Mayville

Teachers in Mayville, Wisconsin had read my children’s book Hanni and Beth: Safe &Sound  aloud to their students before I arrived there last week, so when I showed up without Hanni, the star of that book, a few of the kids were – quite reasonably– disappointed.

Hmm. Might be good to start my presentation with an explanation. Hanni had retired from guide work, I told them. She lives with friends, she plays in the forest preserve a lot, and she just had a birthday. “Hanni is 15 years old now,” I said. After explaining what dog years are, I asked them to multiply 15 X 7. They were amazed.

From there I described how frightened my next dog Harper became after he heroically saved us from getting hit in Chicago traffic. “He saved us from getting killed,” I said. And for that, he deserved an early retirement.” I sensed them nodding in agreement.

I told them how another pair of friends took Harper in, and I shared stories of how happy Harper is now in a quiet suburb with a big back yard to play in.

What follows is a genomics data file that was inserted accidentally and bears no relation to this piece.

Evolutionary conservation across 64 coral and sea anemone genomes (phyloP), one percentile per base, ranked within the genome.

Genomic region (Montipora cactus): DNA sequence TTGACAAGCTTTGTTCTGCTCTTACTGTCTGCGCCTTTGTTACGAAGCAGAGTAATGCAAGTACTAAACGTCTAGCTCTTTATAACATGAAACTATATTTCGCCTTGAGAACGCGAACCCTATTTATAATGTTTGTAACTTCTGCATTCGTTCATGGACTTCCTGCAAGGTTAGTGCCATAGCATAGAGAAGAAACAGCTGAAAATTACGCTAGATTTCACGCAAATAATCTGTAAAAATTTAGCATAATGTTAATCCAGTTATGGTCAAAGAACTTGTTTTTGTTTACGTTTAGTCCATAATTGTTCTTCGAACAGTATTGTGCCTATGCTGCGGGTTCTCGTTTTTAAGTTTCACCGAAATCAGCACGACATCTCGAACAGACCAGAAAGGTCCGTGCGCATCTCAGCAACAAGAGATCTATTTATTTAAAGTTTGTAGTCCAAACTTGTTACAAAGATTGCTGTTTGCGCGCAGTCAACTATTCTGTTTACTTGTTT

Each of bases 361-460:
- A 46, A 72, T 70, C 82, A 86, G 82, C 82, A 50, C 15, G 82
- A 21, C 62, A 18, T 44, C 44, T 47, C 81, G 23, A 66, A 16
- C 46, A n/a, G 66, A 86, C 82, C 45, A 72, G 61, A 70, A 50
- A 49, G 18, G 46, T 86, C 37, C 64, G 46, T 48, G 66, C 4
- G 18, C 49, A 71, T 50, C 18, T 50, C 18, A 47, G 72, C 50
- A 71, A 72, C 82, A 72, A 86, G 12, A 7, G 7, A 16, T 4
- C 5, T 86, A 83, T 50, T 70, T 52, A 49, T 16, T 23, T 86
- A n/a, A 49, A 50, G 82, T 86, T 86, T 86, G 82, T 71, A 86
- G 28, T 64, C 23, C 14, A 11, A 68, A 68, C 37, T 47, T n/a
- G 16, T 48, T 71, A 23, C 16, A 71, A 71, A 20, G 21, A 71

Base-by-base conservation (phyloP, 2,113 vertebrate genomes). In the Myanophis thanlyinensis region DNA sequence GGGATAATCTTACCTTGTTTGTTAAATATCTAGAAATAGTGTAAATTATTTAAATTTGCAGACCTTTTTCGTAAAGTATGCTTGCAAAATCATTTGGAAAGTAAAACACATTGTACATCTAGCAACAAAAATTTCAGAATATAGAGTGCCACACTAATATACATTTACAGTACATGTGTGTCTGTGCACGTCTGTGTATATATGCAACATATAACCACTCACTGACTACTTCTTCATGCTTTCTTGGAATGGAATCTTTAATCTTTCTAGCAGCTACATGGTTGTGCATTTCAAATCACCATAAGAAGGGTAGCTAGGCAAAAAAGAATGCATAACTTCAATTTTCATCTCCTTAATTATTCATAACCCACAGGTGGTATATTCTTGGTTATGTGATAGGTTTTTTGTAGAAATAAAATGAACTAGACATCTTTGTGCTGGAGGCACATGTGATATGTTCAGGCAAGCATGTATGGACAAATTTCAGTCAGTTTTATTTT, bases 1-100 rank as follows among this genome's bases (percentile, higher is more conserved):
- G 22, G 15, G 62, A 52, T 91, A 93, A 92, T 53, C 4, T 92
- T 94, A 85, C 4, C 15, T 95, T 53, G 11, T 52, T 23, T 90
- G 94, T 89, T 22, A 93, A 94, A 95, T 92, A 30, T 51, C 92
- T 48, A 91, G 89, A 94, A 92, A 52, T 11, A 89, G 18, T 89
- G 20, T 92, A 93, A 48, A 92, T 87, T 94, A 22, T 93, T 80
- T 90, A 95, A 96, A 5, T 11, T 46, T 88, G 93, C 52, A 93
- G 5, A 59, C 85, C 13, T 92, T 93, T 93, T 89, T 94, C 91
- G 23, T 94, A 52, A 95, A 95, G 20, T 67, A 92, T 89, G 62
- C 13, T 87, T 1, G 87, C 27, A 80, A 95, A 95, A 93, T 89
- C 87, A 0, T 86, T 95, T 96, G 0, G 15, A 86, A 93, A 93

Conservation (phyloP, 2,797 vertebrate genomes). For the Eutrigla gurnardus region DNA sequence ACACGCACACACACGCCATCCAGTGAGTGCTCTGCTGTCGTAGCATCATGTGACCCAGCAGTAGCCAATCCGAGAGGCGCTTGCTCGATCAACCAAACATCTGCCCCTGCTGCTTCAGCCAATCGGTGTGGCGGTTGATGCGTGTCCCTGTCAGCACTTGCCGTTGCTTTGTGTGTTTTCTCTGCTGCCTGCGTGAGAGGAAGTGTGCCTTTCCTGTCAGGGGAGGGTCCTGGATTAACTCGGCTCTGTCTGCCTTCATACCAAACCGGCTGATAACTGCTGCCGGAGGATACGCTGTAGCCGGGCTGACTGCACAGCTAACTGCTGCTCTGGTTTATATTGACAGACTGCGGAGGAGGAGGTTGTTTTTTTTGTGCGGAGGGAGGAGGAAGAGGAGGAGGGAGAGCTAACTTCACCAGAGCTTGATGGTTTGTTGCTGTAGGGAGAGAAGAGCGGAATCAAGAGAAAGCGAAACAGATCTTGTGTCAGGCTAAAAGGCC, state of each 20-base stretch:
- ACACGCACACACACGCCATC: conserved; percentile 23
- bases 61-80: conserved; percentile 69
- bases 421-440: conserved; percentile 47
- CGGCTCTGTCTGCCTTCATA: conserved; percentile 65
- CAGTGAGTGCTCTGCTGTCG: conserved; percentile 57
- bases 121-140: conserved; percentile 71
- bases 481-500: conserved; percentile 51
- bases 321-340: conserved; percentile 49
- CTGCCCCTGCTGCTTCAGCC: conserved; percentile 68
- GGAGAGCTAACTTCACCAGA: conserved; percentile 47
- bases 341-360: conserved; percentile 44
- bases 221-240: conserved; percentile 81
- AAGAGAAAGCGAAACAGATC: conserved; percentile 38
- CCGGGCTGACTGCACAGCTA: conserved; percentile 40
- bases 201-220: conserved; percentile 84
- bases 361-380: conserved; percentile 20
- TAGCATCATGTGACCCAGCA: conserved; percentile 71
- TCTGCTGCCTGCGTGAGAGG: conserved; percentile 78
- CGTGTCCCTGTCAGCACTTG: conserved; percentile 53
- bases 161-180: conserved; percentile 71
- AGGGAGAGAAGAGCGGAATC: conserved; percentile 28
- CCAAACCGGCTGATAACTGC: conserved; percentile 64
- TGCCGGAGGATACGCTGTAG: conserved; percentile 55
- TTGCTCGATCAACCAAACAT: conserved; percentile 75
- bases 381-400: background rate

Then I introduced them to the dog sitting calmly at my feet. When Whitney heard her name, she sprung up, flipped over and kicked her legs, hoping for a belly rub. The kids laughed and clapped,overwhelmingly approving of this silly new dog.

Whitney loved being off harness, and the kids loved it, too.

Whitney loved being off harness, and the kids loved it, too.

While Whitney and the kids started settling down, a hand shot up with a question. “How come you didn’t bring those other dogs with you then, too?” The questions went on from there. Some examples:

  • How did you get blind?
  • How do you drive?
  • How did you get here?
  • How does it feel to be blind?
  • Do you ever get tired of the color black?
  • How do you write books if you can’t see the paper?
  • Does your dog ever make a mistake?
  • How do you open a door?
  • How can you use a key?
  • How do you know what year and month and day and time it is?
  • Why do you keep your eyes open if you can’t see?
  • How can you sit on chairs and not fall off?